Tired of watching a bunch of dumb inept cops/detectives in crime dramas? Then CRISIS will certainly please you.
The efficient team is the first thing i noticed and liked about this drama, and they never disappoint till the end. The newly assembled Special Investigation Squad consists of five members: team leader Yoshinaga Mitsunari (Tanaka Tetsushi), explosive expert Kashii Yusuke (Nomaguchi Toru), hacker Oyama Rei (Araki Yuko), and two ‘fighters’ Inami Akira (Oguri Shun) and Tamaru Saburo (Nishijima Hidetoshi). No words are mentioned about any of them being the top in their field, but they’re definitely adept, and together they become quite an invincible team. That doesn’t mean they never fail, but they hardly have any mission unaccomplished.
Another thing i liked about them is how no-nonsense their modus operandi is. Sharp, fast, and quick-witted, there is no time for goof. Every mission is dire there is no room for error. The tone is predominantly on the serious side, and despite the occasional dry humor, no character serves as a comic relief, which is much appreciated. There’s a female among the men, but she’s not there just for the pretty or becomes the weak link. Oyama is a kickass and in fact plays a major part as the informant; without her nimble fingers, the squad can’t accomplish much.
While Inami and Tamaru are on the spotlight more often than the other three as the duo stand on the frontline, each character has their time to shine. Unfortunately, CRISIS didn’t spend enough time on the backstory. Besides the fact that Inami was an ex-special forces soldier, Tamaru used to be in Public Security, and Yoshinaga is a divorcee, we didn’t know more about their life or at least the situation that brought them into the squad. The lack of insight prevented me from connecting with the characters and liking them beyond their job performance.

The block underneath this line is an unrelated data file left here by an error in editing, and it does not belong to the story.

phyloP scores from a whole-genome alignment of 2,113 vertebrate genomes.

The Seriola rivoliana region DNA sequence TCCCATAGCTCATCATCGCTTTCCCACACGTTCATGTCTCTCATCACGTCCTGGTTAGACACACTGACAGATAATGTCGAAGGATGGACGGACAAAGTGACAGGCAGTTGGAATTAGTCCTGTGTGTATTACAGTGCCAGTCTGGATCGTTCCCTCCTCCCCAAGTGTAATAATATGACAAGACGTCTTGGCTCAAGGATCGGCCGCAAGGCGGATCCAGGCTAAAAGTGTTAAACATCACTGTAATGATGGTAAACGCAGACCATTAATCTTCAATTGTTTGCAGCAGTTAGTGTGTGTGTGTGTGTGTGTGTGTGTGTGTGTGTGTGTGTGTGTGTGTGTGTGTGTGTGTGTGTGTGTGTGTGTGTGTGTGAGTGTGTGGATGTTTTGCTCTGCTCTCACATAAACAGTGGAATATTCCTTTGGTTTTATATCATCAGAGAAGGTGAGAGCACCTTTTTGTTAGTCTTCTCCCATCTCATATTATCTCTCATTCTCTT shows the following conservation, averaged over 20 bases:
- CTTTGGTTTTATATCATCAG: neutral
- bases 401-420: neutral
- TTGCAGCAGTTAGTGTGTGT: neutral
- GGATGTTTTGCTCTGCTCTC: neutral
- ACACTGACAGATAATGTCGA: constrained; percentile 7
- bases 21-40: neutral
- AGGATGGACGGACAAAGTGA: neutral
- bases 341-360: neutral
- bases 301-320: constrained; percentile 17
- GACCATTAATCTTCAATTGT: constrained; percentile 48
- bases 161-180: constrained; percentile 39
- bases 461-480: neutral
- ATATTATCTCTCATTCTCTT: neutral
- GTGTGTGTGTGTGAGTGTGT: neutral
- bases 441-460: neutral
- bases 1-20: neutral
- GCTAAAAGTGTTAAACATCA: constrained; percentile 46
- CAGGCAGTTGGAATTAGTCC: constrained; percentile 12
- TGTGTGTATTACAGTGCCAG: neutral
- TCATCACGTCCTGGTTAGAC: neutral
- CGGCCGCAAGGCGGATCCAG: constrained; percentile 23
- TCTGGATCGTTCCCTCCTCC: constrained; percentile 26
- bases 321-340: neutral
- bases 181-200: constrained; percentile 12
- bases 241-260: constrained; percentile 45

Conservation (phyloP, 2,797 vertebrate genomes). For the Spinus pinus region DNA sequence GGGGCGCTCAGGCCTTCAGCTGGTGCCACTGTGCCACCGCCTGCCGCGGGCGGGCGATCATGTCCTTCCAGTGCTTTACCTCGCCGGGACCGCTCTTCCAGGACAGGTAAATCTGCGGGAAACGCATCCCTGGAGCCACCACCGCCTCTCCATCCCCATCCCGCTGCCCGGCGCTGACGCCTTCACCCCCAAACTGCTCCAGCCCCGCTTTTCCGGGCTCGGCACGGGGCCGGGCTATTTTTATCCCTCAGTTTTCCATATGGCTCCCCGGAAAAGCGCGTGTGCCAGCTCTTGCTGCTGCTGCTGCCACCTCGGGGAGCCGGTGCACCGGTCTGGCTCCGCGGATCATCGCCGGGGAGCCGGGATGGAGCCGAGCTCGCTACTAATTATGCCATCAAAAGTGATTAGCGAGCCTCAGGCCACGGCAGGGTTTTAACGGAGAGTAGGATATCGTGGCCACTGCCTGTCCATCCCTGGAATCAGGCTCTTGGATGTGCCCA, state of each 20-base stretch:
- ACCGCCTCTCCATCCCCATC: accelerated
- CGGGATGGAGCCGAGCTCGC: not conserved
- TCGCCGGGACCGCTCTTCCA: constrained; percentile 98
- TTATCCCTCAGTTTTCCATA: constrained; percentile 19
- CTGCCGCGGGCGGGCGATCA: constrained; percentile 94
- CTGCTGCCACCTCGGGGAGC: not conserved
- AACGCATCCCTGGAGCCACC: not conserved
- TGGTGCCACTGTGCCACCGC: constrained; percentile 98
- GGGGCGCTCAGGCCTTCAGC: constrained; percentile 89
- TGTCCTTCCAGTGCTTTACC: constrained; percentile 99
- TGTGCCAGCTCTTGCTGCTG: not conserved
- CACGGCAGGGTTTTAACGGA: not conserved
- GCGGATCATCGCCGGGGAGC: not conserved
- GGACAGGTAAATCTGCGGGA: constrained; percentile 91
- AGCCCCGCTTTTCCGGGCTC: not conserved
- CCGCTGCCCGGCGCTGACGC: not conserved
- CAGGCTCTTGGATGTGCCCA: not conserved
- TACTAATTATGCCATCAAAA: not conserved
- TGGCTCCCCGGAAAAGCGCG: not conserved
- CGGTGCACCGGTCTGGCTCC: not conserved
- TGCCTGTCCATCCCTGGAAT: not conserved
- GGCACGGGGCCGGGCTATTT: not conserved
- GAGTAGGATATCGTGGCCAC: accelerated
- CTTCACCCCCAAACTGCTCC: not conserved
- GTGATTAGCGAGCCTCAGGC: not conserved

Such information is probably unnecessary since CRISIS isn’t a human drama, but sometimes i wanted to understand what was going on inside their heads when they had to go after someone they have an attachment with or protect someone not really worth protecting for. They’re carrying out the tasks since it’s their job but i was curious if they ever questioned their line of work after those instances. The couple of occasions where the squad went against the withdraw order proved that they’re not as cold as they seem and hinted at the possibility of them siding with their targets and eventually switching sides.